Thinking about wiring gauge and voltage drop, do I then have to mount the dc to dc charger at the back of the Suburban so it's close to the trailer? Or can I mount it up front and run a 12 or 10 gauge wire back to the plug? If I mount the charger in the back, do I need to run a 12 or 10 gauge wire to feed it? I think oldwizard kind of answered that but I want to be sure.


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Bedlam

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Posted: 12/04/19 01:55pm Link  |  Quote  |  Print  |  Notify Moderator

I run a 2 gauge dedicated run between my truck and trailer and use Anderson connectors for the link at the receiver.

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ependydad

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Posted: 12/04/19 02:48pm Link  |  Quote  |  Print  |  Notify Moderator

opnspaces wrote:

Thinking about wiring gauge and voltage drop, do I then have to mount the dc to dc charger at the back of the Suburban so it's close to the trailer? Or can I mount it up front and run a 12 or 10 gauge wire back to the plug? If I mount the charger in the back, do I need to run a 12 or 10 gauge wire to feed it? I think oldwizard kind of answered that but I want to be sure.


The one installation that I've seen of this, the DC-to-DC converter was installed in the camper near the batteries.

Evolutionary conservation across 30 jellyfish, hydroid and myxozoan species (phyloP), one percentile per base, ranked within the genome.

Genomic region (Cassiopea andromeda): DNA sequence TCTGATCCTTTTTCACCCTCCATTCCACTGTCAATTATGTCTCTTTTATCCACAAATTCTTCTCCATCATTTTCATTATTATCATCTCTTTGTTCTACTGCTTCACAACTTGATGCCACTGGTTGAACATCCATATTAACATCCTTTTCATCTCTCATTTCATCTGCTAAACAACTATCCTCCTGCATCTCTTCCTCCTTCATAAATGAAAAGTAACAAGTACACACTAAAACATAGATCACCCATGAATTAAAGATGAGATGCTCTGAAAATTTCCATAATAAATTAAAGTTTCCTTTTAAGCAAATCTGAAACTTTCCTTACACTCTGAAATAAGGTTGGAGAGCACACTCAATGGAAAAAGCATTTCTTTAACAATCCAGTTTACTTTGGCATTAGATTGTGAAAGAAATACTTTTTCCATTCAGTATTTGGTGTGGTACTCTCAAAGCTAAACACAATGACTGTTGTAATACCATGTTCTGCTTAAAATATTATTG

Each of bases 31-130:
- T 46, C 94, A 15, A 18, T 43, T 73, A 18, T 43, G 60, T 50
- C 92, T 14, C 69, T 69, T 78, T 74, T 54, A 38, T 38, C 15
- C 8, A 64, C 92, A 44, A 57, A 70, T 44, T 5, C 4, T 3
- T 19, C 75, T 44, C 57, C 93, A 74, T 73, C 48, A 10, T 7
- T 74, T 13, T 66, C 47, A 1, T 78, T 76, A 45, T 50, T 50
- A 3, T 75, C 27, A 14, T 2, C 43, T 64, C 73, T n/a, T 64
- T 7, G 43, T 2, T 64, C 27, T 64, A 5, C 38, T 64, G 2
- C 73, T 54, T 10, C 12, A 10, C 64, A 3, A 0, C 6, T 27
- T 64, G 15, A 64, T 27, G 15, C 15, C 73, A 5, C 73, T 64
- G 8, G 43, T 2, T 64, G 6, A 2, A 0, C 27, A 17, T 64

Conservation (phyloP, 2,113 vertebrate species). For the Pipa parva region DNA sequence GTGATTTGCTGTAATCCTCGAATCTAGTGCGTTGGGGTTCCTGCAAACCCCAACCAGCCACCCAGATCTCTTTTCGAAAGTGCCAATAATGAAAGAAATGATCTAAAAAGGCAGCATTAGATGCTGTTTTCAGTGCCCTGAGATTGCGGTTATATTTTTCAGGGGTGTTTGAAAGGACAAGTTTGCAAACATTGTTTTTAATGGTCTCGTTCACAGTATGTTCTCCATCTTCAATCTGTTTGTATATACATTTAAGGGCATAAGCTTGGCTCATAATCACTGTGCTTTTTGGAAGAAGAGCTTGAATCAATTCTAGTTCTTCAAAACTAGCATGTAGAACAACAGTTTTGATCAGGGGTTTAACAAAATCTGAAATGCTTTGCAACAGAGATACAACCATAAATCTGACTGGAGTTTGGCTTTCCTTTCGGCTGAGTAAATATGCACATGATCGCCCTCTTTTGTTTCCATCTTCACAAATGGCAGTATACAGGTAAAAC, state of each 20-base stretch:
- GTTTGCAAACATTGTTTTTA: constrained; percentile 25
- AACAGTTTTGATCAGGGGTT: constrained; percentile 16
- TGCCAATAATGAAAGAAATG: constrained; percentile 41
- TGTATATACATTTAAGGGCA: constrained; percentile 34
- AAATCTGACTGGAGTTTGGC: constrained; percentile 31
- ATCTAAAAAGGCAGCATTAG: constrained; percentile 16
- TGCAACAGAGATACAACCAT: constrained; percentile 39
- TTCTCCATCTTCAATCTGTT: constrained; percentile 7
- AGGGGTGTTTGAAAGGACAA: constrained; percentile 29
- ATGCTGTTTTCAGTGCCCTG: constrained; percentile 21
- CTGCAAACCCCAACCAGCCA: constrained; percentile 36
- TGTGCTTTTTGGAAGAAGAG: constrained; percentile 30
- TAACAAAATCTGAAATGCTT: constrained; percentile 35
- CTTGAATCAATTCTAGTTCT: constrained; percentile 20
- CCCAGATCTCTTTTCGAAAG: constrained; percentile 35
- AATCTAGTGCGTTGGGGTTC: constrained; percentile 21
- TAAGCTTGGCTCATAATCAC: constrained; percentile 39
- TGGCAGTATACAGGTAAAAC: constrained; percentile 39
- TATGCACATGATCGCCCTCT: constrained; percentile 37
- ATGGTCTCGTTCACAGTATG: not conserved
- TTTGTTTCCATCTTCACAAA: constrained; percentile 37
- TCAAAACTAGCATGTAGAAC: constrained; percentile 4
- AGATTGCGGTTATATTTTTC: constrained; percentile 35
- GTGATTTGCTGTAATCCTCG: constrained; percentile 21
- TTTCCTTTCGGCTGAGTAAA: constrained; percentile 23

btw, thank you for asking this. I'm learning a lot!


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time2roll

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Posted: 12/04/19 03:31pm Link  |  Quote  |  Print  |  Notify Moderator

opnspaces wrote:

Thinking about wiring gauge and voltage drop, do I then have to mount the dc to dc charger at the back of the Suburban so it's close to the trailer? Or can I mount it up front and run a 12 or 10 gauge wire back to the plug? If I mount the charger in the back, do I need to run a 12 or 10 gauge wire to feed it? I think oldwizard kind of answered that but I want to be sure.
Assuming you get the 20 amp you will mount it on the trailer close to the battery. No other modifications needed.

theoldwizard1

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Posted: 12/04/19 05:27pm Link  |  Quote  |  Print  |  Notify Moderator

Bedlam wrote:

I run a 2 gauge dedicated run between my truck and trailer and use Anderson connectors for the link at the receiver.

How about some "real world" feed back !

Next time you are hitched up, check the battery voltage at the truck battery and then the battery voltage at the trailer battery.

For best results for this test, the trailer battery should be at least 10% discharged.

opnspaces

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Posted: 12/05/19 05:39pm Link  |  Quote  |  Print  |  Notify Moderator

Thanks everyone. I'm hopefully going camping (boondocking) soon with a slightly newer tow vehicle, 2001 Suburban. I plan to take a few voltage checks while there. I'm really curious to see if I get any significant charging while driving.

time2roll

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Posted: 12/05/19 09:32pm Link  |  Quote  |  Print  |  Notify Moderator

A DC clamp-on ammeter will tell the real story.